Wednesday, July 15, 2015

"Axel F": The Unfaltering Glory of Harold Faltermeyer's Timeless And/Or Extremely Dated Theme

I love that the official name of the theme tune from Beverly Hills Cop is "Axel F." It is not called "Beverly Hills Cop Theme," not even with parentheses. Nor is it called "Axel Foley," which is the character's full name. No, it is simply called "Axel F," which suggests a certain intimate familiarity, like what one might find written on a hastily scrawled memo, taped to the police captain's desk. With "Axel F," we're on the "inside."

Out of the slimy ooze that was Giorgio Moroder, there arose a protege. And that protege was Harold Faltermeyer. Not content to merely work alongside the master on various soundtrack albums and Donna Summer releases, Faltermeyer finally carved out his own plaque in the Eurosleaze Hall of Fame with this nimble one-man show. But "one man" hardly means "one synth," as Wikipedia makes abundantly clear:
Faltermeyer recorded the song using five instruments: a Roland Jupiter-8 provided the distinctive "supersaw" lead sound, a Moog modular synthesizer 15 provided the bass, a Roland JX-3P provided chord stabs, a Yamaha DX7 was used for bell and marimba sounds and a LinnDrum was used for drum programming.
Whoa, look out for that supersaw. What's amazing about "Axel F" is the ebb and flow, the sturm und drang of all the different synthesizer parts. My tongue-in-cheek breakdown:
  • 0:00-0:14: The ominous main theme
  • 0:15: A synthesizer imitating that sound a record kinda makes when you turn it on while the needle is resting in the middle of a track (sort of a "whoosh")
  • 0:16-0:24: Freaky imitation bass line, with freaky imitation cymbals
  • 0:24: Imitation handclaps that always make me think of the very last seconds of "The Safety Dance" (it must have been a common button on that particular synth model)
  • 0:24-0:33: Behold the imitation bass drum!
  • 0:33-0:49: Everything all together now, goosed along by the new kid on the block, an imitation snare drum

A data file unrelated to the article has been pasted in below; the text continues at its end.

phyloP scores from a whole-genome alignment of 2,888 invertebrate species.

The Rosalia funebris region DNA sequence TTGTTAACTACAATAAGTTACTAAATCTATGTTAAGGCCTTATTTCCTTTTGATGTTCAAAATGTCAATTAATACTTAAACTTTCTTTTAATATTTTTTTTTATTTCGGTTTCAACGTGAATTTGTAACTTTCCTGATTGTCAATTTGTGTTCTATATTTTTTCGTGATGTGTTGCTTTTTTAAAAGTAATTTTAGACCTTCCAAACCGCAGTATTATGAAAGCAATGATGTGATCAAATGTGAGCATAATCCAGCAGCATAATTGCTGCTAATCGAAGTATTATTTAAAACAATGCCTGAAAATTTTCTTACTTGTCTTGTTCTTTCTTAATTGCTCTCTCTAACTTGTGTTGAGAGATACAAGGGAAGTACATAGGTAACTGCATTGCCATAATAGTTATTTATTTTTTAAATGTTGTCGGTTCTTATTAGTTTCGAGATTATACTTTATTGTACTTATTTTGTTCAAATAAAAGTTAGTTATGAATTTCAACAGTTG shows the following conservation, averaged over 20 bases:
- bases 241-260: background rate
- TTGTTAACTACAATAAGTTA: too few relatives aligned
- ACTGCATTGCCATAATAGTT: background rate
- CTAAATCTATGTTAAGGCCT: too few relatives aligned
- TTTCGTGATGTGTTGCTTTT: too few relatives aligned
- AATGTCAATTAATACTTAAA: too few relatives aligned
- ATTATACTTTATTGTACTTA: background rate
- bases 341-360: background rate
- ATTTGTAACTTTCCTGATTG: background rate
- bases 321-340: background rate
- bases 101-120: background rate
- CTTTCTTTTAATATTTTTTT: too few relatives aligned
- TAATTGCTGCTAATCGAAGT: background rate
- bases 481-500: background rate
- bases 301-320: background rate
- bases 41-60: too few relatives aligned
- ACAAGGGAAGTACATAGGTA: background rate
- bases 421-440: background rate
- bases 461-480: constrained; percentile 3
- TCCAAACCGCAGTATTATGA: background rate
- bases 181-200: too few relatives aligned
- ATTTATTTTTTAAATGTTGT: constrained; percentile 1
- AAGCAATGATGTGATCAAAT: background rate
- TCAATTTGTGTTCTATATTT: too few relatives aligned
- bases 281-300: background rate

• 0:49-1:10: An alternate main riff (perhaps what Wikipedia calls "chord stabs"?), accompanied by the sound of what appears to be termites quietly munching in both stereo channels
  • 1:10-1:28: Funky breakdown, with imitation bass solo and munching termites; at 1:20 they're joined by what sounds like the flick of Tinkerbell's wand
  • 1:28-1:44: Back to the main riff, with imitation bass drum, meaner and leaner this time
  • 1:45-2:20 Sensual bridge with imitation marimbas; they multiply and multiply and they keep growing and growing and it seems like nothing will stop them until they finally meet their doom at the hands of ...
  • 2:19: Monster imitation drum fill
  • 2:21-2:41: Then it's back into the safe, comforting arms of the alternate riff (from 0:49-1:10)
  • 2:42: And the main theme drives us on home, Faltermeyer's fancy fingers taking us back where we began, all the pieces locking together in peerless mathematical symmetry, like an Escher illustration (but an Escher illustration starring Eddie Murphy)
  • 2:58: And, hey, one last dose of imitation handclaps for good measure

Rarely is the public granted the opportunity to see a master at work, but in the video for "Axel F," such is the opportunity we have been granted, for it stars, if I'm not mistaken, Mr. Harold Faltermeyer himself. I didn't realize that Faltermeyer also happened to be the neighborhood pedophile, or possibly former Major League pitcher Curt Schilling. It's also odd that he's sequestered himself in a top-secret computer laboratory, as I don't believe Beverly Hills Cops was an international cyber-thriller, but maybe there were complications going on behind the scenes that we didn't hear about. However, once he's spotted by Mystery Woman peeking through the Venetian blinds, things start to get a little weird. Right around 1:44, two things happen: 1) Faltermeyer, sans hat and sunglasses, suddenly busts out his synth equipment in the middle of the lab, which is, suspiciously, no longer in black & white, and 2) the hat-and-sunglasses Faltermeyer finds himself magically, and dangerously, transported smack into the midst of the Beverly Hill Cop action! See him jog alongside Eddie Murphy and Judge Reinhold (at 2:01 and 2:26), sneak up to Victor Maitland's mansion (1:57), and dodge the nefarious bullets of Maitland's henchmen (at 2:19)! Something about the whole deal doesn't seem right, as if Faltermeyer wasn't really in the footage to begin with. Besides, this ain't no beat for a rookie. He's in over his head. Sure, enough, in the last shot, it appears as though Faltermeyer has pushed his luck just a step too far, because here comes a giant semi-truck, look out!!!!!!!!

And so, Harold Faltermeyer's first hit ... was his last.

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